At Morningday Community Solutions, every day is Christmas.
The nonprofit operates two warehouses (one in Pompano Beach and one in West Palm Beach) where other nonprofits can buy donated items from retailers for “around 30 or 40 cents on the dollar.”
But the volunteers and staff at Morningday never quite know what they’re going to sell. Retail partners such as Target, Walmart, Amazon, Bed Bath and Beyond and others, send trailers filled with items such as new merchandise, returned items or leftover seasonal products.
“We never know. One day, we might get 4,000 chopsticks. Another day, we might get 4,000 pairs of shorts,” says operations manager Buddy Walck.
Whatever items Morninday receives, they help a wide variety of South Florida’s nonprofits. The warehouses are open only to members of Morningday, which must be registered 501(c)3s. Morningday charges only a handling fee to cover costs. There are 500 members, about 300 of which are active—such as Piney Grove Boys Academy in Oakland Park and United Way of Broward County. 100 members alone are based in Palm Beach County.
Even with this impact, founder and president Greg Bales calls Morningday, “the best-kept secret out there for nonprofits”—a nonprofit that itself doesn’t take up precious resources from the nonprofit world but rather serves as a resource. When Bales founded Morningday in 2010, he based the model on that of Good360 in Washington, D.C., which he was introduced to while working with Home Depot’s foundation. Bales’ real estate venture was already donating 20% of net profits to local organizations such as 4Kids, so when he heard about the possibility of founding his own nonprofit, he realized how much bigger the impact could be.
“I didn’t want to reinvent the wheel. I didn’t feel that we needed another foster care agency or another [nonprofit]—whatever it may be,” Bales says of Morningday, which now partners with Good360 and local retailers. “I felt we had a lot of awesome nonprofits in our community doing tremendous work—they just needed some more help.”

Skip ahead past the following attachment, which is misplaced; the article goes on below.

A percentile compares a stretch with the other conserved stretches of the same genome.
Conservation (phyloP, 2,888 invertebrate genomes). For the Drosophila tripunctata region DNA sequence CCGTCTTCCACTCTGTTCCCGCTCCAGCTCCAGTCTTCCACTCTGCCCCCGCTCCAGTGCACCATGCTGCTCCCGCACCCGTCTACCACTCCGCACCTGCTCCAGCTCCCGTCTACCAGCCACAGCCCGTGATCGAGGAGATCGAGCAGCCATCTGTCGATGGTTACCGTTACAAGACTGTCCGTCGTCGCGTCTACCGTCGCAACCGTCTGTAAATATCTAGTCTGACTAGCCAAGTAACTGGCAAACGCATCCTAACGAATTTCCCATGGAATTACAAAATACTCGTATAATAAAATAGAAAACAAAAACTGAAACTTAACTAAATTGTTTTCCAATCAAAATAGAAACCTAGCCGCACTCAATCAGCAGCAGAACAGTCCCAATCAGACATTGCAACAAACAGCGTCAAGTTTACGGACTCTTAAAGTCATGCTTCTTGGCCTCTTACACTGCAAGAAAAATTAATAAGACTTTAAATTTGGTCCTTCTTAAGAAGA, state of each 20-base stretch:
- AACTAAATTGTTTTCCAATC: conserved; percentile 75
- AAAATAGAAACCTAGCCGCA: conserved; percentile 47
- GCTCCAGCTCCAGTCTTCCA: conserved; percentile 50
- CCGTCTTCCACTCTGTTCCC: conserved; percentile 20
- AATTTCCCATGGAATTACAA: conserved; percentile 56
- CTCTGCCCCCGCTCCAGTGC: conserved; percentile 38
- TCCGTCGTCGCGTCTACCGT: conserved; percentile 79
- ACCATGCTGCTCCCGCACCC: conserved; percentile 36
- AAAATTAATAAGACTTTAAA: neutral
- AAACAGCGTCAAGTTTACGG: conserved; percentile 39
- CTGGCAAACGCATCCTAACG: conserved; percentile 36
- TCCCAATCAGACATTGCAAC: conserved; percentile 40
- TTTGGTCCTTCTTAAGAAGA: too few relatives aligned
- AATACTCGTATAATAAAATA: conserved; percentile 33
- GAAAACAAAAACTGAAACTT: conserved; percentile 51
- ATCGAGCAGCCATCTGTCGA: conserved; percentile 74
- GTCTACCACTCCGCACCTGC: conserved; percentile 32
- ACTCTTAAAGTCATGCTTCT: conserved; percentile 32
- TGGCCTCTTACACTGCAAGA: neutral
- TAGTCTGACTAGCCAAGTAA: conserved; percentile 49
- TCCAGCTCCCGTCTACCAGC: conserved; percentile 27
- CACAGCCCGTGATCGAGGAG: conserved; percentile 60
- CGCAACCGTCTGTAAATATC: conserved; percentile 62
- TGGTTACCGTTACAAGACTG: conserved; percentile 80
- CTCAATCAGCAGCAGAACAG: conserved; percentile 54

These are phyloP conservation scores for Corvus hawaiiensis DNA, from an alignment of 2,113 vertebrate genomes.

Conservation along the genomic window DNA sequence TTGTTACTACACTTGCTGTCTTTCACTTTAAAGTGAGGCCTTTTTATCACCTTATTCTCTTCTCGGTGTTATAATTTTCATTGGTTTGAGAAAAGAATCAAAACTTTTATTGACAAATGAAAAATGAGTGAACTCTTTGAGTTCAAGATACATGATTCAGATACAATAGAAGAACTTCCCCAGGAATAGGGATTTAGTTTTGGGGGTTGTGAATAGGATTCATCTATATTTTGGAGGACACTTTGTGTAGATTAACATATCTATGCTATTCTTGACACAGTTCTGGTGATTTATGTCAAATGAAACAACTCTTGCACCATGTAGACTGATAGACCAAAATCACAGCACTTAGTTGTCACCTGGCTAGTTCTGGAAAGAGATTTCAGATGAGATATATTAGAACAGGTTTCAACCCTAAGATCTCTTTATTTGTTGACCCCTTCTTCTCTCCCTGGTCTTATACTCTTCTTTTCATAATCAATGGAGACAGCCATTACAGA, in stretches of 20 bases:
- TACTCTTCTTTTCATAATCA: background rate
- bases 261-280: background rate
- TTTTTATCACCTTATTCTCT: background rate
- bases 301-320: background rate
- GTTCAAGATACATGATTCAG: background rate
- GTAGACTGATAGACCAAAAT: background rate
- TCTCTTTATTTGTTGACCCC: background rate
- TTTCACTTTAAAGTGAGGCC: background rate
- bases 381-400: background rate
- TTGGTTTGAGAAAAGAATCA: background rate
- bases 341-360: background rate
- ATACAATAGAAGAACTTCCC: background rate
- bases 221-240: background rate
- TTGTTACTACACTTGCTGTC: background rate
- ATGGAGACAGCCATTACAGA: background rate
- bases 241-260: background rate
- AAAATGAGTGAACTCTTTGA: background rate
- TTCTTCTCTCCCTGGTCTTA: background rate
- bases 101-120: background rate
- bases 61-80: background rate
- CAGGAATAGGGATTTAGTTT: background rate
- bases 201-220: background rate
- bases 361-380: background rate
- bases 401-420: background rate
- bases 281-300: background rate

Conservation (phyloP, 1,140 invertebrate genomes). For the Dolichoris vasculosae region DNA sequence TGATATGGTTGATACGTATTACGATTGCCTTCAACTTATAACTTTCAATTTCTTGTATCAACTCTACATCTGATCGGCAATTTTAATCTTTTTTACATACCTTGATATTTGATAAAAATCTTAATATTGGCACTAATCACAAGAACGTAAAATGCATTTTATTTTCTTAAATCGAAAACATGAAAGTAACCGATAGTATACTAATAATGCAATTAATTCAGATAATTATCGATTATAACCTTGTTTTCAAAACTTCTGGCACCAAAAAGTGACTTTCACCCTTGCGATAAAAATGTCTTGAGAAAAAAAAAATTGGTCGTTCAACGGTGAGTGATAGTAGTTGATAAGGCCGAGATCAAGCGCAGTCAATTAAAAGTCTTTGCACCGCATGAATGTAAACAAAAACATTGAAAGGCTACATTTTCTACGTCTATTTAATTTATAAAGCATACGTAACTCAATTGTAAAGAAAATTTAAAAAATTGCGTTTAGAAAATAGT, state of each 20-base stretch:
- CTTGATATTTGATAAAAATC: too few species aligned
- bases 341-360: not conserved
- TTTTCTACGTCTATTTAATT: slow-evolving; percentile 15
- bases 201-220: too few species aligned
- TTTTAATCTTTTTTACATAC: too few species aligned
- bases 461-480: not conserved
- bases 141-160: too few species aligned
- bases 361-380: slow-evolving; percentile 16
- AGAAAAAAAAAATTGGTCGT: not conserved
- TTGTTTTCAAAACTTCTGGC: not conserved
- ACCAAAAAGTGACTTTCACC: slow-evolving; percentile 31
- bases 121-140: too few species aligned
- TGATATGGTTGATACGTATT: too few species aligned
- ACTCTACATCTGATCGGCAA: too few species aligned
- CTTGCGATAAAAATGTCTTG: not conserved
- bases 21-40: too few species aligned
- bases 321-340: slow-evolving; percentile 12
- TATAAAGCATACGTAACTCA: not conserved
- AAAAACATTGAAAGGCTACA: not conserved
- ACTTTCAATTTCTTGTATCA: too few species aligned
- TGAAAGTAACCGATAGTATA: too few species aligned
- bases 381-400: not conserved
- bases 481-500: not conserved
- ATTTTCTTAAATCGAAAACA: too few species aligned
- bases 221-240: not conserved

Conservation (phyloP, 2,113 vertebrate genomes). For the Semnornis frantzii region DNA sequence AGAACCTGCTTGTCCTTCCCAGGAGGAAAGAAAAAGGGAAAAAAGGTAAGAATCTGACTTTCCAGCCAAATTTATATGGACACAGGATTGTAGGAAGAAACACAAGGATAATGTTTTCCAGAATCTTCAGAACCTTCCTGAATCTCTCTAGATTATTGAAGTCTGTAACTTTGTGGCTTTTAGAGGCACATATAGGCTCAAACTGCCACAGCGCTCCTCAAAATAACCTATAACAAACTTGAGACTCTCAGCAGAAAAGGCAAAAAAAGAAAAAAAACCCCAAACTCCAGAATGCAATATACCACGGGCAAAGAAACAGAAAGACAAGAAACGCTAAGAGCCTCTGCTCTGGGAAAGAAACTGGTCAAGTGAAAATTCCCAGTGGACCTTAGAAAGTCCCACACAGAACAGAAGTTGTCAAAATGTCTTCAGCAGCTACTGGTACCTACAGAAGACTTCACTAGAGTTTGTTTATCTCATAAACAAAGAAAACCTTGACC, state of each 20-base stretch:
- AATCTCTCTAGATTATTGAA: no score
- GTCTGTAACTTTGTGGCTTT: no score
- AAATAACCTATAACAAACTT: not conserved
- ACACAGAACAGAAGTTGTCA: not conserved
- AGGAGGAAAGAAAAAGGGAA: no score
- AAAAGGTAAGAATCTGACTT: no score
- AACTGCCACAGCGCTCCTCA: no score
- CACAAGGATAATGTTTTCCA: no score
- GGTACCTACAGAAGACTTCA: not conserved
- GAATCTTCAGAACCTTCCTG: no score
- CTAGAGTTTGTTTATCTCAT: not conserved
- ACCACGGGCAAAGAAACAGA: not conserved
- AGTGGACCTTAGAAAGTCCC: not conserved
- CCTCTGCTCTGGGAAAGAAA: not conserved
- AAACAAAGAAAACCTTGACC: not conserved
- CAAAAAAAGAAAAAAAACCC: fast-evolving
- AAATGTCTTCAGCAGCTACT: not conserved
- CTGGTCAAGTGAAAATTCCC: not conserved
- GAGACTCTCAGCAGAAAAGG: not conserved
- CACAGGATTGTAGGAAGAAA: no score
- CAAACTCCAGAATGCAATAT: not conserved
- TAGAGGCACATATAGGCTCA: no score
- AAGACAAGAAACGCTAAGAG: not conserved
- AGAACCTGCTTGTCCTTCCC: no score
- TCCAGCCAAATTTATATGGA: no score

Today, Bales, who lives in Lakeland after living in South Florida for 15 years, works with Walck, who has more than 25 years of retail experience, to continue to support Morningday members—a mission which became vital during the pandemic. When COVID-19 first hit, Morningday stayed open to accommodate members, especially social services that work with foster children, the homeless and animals.
Morningday followed social-distancing guidelines, used plenty of sanitizer and conducted temperature checks on associates, who volunteered to work after hours from 3 to 6 p.m. to make up for the lack of volunteers.
Thankfully, a good side effect of the pandemic was receiving the extra merchandise of backed up inventory once stores reopened.
“With three quarters of the year done [in September], we exceeded what we did in receiving trucks [in 2019],” Walck, a Boynton Beach resident says. “Old Navy donated about $30 million worth of clothing to Good360, so we were able to get a truckload of probably about 25,000 pieces of clothing, which was fantastic for the homeless shelters and also the foster care system.
“… To be able to help people in such a doom-and-gloom time, to just give them that sense of hope and that smile—that’s that’s truly been amazing to me. It’s been the greatest thing that’s ever happened to my career in 27 years.”
In December, Morningday also helped members by giving them $50 credit to use through the end of 2020, translating into more than $16,000 worth of products. The credit helped nonprofits buy PPE, hygiene products, clothing and more, adding to the $1.5 million that Morningday calculates members saved by shopping at Morningday—a testament to its mission of helping those who help others.
“There are so many nonprofits in our community that are doing phenomenal work,” Bales says. “A lot of them are smaller mom-and-pop organizations. … They’re doing their part to make our community a little bit better, but you never hear about it. They’re not as big as some of the other national organizations. But without them, our community would be in horrible shape.”
Photos by Candace West